Furthermore, we observed the difference in the time-dependent cleavage of PAR-1 by APC and thrombin. The slower cleavage rate by APC was paralleled by the slow and sustained activation of MAPK 42/44 signaling by APC compaered with thrombin, explaining the difference in the effects of thrombin and APC on PAR-1-biased signaling. The occupancy of EPCR by protein C switches the specificity of PAR-1-dependent transduction by thrombin from a permeability-enhancing to a barrier-protective response59. Consistent with previous reports, our results showed that thrombin cleaved PAR-1 within 5 min, and APC cleaved PAR-1 slowly over about 30 min60. Parathyroid hormone, β2 adrenergic receptor and angiotensin type 1 A receptor showed an early and a later sustained ERK activation and G proteins were related to an early, but a later activation was related to β-arrestin61,62,63,64. The sustained enhancement of phosphorylated MAPK lead to different responses to the transient activation of ERK65. This sustained activation of MAPK 42/44 induced by APC might explain the different effects on PAR-1-biased signaling. Akt signaling was also related to the effect of APC66,67. ERK1/2 and Akt were related to angiogenesis in a PAR-1-dependent manner68.
We found PDGF-β was related to the β-arrestin-2-dependent pathway. The expression of PDGF-β increased rapidly after ischemic stroke, but the expression of PDGF receptor β increased slowly and peaked at 3–5 days after ischemic stroke. These results showed that PDGF-β was a key molecule for BBB breakdown69.
We detected high thrombin and low APC 2 weeks after HFD feeding, reproducing PAR-1-biased signaling. Fatty acids cross the blood–brain barrier mainly by simple diffusion. We found that saturated PA decreased β-arrestin-2 expression. HFD mice or saturated fatty acids showed reduced expression levels of β-arrestin-2 in capillaries of the penumbra lesions, leading to aggravate ischemic injury.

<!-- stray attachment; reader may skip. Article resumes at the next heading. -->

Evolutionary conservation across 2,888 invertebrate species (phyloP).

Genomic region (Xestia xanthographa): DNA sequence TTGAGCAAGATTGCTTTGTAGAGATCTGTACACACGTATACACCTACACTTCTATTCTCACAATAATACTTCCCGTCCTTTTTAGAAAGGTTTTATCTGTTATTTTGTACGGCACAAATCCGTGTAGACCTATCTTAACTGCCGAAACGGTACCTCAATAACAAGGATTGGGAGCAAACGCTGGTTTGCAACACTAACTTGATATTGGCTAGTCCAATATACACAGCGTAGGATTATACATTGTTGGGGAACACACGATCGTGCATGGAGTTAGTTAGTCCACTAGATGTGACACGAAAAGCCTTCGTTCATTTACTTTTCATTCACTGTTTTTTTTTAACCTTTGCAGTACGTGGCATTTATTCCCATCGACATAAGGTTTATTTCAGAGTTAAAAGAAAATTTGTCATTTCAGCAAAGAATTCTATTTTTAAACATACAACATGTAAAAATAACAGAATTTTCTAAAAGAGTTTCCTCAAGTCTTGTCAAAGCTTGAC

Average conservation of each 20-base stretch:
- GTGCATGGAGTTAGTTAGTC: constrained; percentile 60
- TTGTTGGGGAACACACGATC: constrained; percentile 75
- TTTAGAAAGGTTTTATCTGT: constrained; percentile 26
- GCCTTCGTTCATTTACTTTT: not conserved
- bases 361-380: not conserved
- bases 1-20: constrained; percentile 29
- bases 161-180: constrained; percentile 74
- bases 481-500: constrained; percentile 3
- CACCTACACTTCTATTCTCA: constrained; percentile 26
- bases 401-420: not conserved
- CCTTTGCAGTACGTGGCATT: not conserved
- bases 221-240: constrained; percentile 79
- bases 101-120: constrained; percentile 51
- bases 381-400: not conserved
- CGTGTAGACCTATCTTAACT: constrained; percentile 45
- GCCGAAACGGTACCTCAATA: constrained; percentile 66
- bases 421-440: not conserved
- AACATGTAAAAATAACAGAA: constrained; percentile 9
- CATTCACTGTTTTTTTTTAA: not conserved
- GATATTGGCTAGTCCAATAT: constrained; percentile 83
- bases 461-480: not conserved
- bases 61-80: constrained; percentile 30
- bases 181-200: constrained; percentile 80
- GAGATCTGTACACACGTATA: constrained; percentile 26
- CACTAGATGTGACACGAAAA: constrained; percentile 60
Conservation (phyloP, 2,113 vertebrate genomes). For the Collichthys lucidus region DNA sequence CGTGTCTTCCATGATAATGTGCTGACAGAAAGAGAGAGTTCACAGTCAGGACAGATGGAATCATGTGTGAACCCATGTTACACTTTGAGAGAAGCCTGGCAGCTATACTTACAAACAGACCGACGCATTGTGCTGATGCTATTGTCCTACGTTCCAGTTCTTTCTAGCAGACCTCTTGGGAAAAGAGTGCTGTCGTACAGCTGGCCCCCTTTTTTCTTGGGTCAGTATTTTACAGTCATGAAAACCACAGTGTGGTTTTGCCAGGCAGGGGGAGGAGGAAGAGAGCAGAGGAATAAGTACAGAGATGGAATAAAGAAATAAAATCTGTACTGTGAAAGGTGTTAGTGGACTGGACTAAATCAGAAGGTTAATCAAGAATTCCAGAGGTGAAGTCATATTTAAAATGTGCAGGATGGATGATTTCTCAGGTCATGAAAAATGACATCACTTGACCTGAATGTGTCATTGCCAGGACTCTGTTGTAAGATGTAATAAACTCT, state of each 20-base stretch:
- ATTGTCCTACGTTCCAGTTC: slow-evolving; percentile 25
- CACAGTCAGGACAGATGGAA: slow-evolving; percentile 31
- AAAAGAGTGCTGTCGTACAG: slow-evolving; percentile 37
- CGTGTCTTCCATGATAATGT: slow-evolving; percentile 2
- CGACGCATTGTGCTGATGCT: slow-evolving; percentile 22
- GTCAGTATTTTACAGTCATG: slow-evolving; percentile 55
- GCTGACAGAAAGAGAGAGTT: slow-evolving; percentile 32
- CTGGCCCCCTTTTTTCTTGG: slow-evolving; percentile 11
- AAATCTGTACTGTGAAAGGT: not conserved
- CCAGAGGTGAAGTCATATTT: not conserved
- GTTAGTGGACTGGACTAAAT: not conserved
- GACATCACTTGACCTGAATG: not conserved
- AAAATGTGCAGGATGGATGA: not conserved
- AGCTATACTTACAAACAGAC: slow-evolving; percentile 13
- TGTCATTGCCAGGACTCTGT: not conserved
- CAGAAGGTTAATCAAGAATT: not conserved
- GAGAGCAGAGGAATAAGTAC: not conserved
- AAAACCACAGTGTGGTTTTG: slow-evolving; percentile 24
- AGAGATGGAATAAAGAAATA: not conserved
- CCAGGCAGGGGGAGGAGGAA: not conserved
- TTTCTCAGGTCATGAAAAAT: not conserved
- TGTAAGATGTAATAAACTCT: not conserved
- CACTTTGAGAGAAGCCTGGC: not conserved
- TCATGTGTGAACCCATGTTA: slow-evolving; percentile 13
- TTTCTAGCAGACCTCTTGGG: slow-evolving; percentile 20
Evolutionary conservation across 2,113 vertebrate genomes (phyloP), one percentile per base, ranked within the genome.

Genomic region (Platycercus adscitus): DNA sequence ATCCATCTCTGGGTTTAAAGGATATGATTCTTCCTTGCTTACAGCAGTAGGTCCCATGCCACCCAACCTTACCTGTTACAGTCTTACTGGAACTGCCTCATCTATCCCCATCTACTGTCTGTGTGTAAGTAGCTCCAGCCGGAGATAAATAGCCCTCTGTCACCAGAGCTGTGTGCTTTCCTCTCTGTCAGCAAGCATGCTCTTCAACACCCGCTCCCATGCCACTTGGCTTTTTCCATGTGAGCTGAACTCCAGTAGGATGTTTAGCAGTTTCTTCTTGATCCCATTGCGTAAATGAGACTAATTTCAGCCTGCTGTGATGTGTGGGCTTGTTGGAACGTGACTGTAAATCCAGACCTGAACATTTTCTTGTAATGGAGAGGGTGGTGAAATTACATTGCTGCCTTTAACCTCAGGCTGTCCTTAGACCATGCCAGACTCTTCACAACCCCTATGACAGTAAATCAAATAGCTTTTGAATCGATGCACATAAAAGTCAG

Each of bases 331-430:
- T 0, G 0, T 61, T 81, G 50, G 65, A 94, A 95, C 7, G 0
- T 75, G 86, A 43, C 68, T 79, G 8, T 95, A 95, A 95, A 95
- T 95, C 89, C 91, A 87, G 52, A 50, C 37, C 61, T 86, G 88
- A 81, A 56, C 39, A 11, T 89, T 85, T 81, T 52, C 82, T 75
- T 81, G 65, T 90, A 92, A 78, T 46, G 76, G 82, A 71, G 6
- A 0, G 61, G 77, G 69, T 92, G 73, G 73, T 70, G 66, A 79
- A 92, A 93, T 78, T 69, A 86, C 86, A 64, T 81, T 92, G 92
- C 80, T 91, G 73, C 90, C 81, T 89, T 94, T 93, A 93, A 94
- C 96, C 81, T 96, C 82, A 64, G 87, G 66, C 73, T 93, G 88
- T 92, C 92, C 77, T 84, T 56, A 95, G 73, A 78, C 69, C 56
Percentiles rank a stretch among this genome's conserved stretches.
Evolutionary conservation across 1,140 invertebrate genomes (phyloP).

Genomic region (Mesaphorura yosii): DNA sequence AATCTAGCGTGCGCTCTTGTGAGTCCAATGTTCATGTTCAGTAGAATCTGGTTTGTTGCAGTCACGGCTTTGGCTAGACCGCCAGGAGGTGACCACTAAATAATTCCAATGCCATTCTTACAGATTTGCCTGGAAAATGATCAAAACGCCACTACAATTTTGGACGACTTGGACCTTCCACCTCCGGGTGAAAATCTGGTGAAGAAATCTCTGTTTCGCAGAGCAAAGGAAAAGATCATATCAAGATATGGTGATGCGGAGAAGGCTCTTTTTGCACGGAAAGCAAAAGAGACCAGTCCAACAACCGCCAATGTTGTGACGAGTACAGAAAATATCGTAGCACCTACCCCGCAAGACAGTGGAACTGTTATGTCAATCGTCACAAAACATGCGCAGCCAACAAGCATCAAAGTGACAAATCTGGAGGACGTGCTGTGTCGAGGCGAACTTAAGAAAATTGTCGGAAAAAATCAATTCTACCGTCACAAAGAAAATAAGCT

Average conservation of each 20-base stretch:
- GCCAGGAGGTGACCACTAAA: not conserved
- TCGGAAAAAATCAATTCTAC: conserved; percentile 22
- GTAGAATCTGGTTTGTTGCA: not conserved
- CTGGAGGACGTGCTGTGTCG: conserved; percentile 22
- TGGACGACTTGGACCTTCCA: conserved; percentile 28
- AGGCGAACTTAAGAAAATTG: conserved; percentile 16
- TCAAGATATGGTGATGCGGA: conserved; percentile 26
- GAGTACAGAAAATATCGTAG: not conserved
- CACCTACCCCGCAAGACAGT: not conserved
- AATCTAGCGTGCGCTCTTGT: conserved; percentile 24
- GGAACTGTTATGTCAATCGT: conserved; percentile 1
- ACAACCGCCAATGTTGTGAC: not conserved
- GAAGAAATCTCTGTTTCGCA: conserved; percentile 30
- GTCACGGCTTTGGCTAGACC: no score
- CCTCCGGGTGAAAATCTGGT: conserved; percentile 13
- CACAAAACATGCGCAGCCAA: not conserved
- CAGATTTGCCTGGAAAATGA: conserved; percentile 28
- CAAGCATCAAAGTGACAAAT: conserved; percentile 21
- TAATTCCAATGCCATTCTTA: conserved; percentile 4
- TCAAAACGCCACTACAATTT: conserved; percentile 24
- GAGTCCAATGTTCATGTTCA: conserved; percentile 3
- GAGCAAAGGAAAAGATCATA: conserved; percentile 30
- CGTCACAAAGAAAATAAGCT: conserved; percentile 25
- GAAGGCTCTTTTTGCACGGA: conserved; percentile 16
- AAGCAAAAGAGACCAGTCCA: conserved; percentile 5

This is the first demonstration of the visualization of proteins cleaved by proteases on the surface of living cells in real-time. In addition, this is also the first report to visualize GPCR by bioluminescence in living cells. Our bioluminescence imaging method using GLase-PAR1 is useful to investigate the relation between the cleavage rate of PAR-1 by proteases and the biased signaling. We also demonstrated that PAR-1 cleavage activity could be determined using a luminometer to measure the luminescence activity of GLase released into the culture medium. The GLase-PAR1 reporter protein might be useful for studies of diseases related to PAR-1.
Our study had some limitations. First, we cannot completely separate the β-arrestin-2-dependent pathway from G-proteins-dependent pathway and thrombin only partially activates β-arrestin-2-dependent pathway. Second, we cannot be ruled out the lack of correlation of G-protein pathways under the effect of APC. Third, we used HFD mice, which showed low expression level of β-arrestin-2. However, in addition to β-arrestin-2-indepedent signaling, HFD mice are characterized by systemic inflammation, changes in leptin levels, etc.
This study demonstrates that β-arrestin-2 in PAR-1-biased signaling plays a pivotal role in stroke or HFD-induced obesity by the enhancement of endothelial function and integrity via PDGF-β. Furthermore, this is the first study to visualize proteins cleavage by multiple proteases on the surface of living cells in real-time. Factor Xa also cleaved PAR-170,71,72. Therefore, various direct oral anticoagulant factor Xa inhibitors may have differentially distinct effects on PAR-1-biased signaling. Further studies may lead to novel drug discovery for prevention or adjuvant pharmacological therapy together with endovascular therapy for ischemic stroke.
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Part of this work was supported by the following grants: Grant-in-Aid for challenging Exploratory Research (16K15317) (T.S.) and Grant-in-Aid for Scientific Research (B) (16H04924) (S.M.) from ‘Ministry of Education, Culture, Sports, Science, and Technology’ – ‘Japan’. The authors thank K. Nishiyama for technical assistance and Y. Kurano for secretarial assistance.
Conflict of interest
The authors declare that they have no conflict of interest.